Energy Harvesting Bluetooth Low Energy Beacon


A Bluetooth beacon is a device that broadcasts a signal to surrounding devices. A common issue with these devices is they are often battery-powered, requiring service every couple years. The aim is to find a solution to this issue by powering the device in other ways. We are trying to achieve this using the thermoelectric effect. Using a thermoelectric generator, or TEG for short, we can harvest waste energy from a hot metal surface. The voltage generated depends on the difference in temperature between the two sides. We want to assess the viability of using TEGs as energy harvesters for Bluetooth beacons. In addition to this, a part of our challenge is to find a way to mount our device to a LED-driver provided to us.


We didn’t have a proper testbed for the LED-driver at first and thus we started with simulating it with resistors. Based on the data we had from thermal images the hotspots on the LED-driver would have a temperature of about 80°C, which led us to design our first version based on that assumption. We were then generously given a testbed simulating a set of dimmed lights with a hot side temperature of around 50°C. In combination with the shortcomings of our heatsink it forced us to do a complete redesign of the circuit. In the end we found that the lowest temperature at which our circuit works is about 70°C. The graph below shows how the output voltage of the circuit behaves over a period of 90 minutes. For reference, our Bluetooth device needs a minimum of 1.7V to power up. For more details check out the full report at the bottom of the page.

Test with the hot side of the simulated driver reaching a steady 70°C over 90min.

Printed Circuit Board

The assembled PCB with Bluetooth dongle and layout of the circuit as seen in KiCad

Our circuit had a very simple task, to boost up the voltage and store energy in a capacitor. Importantly doing so reliably and providing a secure connection between the circuit and our Bluetooth device. The task at hand allowed for a very simple design. Our first two revisions having an entirely different converter the PCB went through some noticeable changes throughout the process. At first, we went with the R-78S as our converter. With its 0.65V input voltage, it suited us with the data we had at the time, but the test setup with a smaller load forced us to adapt to a lower temperature. Since the scenario changed mid-way we were forced to revamp the design completely and go with a TPS61201 boost converter. The lower minimum input voltage at 0.3 would allow us to run the circuit at a steady state. The startup voltage of 0.5V was also low enough for a start-up from room temperature to get the converter running. In the third and final revision, we opted for a pin row to keep the Bluetooth device in place. We also added a cutout allowing the user to potentially edit the software on the device. The software used to design our PCB was KiCad, which is open source.


For the hardware design, we went with the most simple and functional solution possible. Three metal plates which generate a downwards pressure onto the LED-driver, sandwiching the generators in between the heatsink and the heat source. To aid in keeping the TEGs in place and prevent sliding we laser cut a plastic board that simultaneously worked as a base for the box containing the circuitry.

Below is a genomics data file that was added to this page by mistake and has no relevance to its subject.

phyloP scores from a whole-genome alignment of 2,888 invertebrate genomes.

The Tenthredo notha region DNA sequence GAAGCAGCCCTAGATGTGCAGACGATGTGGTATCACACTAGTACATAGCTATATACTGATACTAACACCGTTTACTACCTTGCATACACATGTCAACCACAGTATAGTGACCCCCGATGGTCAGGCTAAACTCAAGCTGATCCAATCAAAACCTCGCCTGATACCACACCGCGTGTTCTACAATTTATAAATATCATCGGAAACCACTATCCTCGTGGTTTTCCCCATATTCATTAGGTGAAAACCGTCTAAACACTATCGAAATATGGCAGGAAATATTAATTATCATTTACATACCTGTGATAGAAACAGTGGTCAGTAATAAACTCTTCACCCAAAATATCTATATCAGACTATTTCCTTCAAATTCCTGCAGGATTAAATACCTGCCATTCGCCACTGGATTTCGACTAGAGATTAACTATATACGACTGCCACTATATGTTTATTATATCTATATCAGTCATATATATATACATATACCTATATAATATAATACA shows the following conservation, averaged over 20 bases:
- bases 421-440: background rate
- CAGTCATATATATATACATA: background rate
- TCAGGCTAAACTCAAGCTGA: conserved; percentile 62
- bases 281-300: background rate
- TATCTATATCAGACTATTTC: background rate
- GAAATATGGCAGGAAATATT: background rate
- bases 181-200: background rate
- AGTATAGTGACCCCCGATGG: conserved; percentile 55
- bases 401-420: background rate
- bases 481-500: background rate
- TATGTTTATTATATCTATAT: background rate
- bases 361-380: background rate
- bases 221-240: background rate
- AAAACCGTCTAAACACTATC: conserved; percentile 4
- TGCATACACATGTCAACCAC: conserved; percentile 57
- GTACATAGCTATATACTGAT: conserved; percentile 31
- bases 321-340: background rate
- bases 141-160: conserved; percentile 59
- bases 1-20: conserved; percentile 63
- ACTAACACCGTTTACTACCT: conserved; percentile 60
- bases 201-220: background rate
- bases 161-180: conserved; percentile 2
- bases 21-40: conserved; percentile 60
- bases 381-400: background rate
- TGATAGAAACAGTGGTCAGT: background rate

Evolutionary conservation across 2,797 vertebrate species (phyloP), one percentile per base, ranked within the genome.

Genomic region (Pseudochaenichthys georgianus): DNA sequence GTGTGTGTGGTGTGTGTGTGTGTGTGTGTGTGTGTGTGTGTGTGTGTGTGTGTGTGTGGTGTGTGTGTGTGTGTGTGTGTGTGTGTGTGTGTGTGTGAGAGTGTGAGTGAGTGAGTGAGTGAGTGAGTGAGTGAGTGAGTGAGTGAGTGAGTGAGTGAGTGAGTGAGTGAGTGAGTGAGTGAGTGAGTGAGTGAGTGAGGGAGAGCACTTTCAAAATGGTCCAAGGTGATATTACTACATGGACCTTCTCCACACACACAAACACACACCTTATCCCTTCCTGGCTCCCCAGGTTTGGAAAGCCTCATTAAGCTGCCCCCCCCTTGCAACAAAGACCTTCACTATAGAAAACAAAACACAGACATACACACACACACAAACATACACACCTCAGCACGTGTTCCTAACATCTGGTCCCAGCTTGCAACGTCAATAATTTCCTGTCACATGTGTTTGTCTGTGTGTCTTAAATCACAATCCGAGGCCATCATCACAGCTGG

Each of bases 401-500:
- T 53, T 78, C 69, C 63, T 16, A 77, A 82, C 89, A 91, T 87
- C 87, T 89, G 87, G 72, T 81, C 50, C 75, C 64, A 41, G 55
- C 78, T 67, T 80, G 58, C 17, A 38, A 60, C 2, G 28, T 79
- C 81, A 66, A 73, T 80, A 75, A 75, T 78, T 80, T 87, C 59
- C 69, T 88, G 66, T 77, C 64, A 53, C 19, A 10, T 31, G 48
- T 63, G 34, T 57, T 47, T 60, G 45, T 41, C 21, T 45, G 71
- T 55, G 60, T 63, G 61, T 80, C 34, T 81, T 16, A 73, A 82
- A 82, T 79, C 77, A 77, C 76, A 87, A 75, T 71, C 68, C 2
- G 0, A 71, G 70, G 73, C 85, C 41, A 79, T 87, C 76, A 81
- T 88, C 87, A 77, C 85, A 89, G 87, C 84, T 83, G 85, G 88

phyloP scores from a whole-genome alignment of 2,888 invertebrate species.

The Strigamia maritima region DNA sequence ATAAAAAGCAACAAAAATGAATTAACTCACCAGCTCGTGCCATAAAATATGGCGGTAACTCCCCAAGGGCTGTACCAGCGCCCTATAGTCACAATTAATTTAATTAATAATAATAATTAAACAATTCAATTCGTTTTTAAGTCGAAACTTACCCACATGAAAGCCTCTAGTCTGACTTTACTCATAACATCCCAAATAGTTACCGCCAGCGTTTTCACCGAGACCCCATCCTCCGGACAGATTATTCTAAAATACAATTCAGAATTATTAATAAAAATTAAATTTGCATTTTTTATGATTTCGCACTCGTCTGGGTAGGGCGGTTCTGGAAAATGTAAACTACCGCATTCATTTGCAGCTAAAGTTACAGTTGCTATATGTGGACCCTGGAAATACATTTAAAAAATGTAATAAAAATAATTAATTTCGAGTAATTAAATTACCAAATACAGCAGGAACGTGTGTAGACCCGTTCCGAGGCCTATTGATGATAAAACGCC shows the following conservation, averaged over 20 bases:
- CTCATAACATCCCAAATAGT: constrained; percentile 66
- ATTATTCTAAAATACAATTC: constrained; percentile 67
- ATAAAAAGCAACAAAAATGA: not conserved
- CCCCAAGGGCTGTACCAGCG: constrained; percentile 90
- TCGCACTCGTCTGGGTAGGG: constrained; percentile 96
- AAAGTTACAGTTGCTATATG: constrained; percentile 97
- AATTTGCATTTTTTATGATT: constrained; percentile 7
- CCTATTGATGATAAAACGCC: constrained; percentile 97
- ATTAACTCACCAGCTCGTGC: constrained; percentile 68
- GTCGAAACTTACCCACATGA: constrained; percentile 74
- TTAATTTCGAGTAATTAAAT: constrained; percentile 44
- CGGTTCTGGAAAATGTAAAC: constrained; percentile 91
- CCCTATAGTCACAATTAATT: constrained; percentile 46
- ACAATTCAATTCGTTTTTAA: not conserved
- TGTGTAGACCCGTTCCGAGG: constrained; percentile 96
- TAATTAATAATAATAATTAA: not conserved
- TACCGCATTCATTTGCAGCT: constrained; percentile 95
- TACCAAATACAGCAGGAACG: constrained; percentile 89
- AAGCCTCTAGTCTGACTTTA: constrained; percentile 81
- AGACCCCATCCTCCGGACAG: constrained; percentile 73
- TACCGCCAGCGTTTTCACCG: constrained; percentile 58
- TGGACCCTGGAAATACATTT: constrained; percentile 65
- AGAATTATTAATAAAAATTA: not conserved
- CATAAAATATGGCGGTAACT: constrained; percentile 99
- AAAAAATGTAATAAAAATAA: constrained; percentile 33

In the project we used Nordic Semiconductor’s nRF5_SDK_15.3.0_59ac345 SDK. The example ble_app_template was configured to work with the pca10059 board that we used according to the tutorials shown below. This allowed us to test whether the beacon is powered up when we connect with a smartphone. On the smartphone we used the nRF Connect application designed to enable the connection and configure BLE beacons.

The nRF Connect app displaying RSSI Graph of Connection

In our case, the nRF Connect app was used. It allows us to scan and map an RSSI graph of the connection to detect any discontinuities in the connection, which is perfect for monitoring whether the beacon is receiving enough power. The software environment used in the project was SEGGER Embedded Studio for ARM 4.18 on Linux. Other necessary software
is listed below:

-GNU toolchain for ARM
-GNU Make 3.81
-nRF5 SDK 12.1.0
-nRF Connect application

Tutorials used in setting everything up are:



We are able to get our device to work with a temperature of around 70°C, making the device like this viable. Out of our two TEGs, we are able to harvest 20-25mW of power. With a more suitable heatsink, we would most likely be able to harvest even more, or reduce the number of TEGs down to one and save space and costs. Other than what we have achieved materially, we have learned a lot about project management, circuit design and other aspects during the project. We hope that what we have done could be developed further, improving on the shortcomings, and maybe make something commercially viable.

Group Members


File Downloads:

Final Report (.pdf file)

nRF SDK Software (.zip file)

PCB Gerber Files (.zip file)

Poster (.pdf file)


Code: MIT Licensed Software

Creative Commons License
This work is licensed under a Creative Commons Attribution 4.0 International License.